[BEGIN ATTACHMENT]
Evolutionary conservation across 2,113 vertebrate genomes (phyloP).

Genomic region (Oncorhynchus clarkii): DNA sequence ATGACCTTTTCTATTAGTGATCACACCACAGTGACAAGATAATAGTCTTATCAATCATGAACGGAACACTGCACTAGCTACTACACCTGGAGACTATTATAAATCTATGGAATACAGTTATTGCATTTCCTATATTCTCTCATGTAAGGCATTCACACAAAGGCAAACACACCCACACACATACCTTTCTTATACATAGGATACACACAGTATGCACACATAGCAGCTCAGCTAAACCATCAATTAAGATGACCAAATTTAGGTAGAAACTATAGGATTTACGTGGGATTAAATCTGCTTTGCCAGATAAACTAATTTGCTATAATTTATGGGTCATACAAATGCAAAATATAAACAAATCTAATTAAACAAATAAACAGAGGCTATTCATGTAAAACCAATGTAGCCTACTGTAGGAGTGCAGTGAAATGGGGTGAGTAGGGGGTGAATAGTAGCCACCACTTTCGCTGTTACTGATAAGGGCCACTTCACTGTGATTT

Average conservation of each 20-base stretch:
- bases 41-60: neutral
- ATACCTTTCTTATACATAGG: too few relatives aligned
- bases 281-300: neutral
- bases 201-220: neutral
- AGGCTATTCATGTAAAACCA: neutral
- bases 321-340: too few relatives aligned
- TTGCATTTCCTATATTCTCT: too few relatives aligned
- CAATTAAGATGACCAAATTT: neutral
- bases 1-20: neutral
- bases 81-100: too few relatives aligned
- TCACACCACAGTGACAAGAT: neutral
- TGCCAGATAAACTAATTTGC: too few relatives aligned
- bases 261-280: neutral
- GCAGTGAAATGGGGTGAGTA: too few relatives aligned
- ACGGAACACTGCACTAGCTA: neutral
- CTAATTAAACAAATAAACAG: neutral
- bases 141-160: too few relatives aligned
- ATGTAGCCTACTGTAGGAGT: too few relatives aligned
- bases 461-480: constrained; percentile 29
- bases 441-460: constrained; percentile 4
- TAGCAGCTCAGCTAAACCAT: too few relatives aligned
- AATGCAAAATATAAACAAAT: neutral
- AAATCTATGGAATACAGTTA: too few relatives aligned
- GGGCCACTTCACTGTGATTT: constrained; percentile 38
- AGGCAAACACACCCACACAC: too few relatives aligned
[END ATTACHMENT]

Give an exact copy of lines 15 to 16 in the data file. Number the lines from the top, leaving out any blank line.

- TGCCAGATAAACTAATTTGC: too few relatives aligned
- bases 261-280: neutral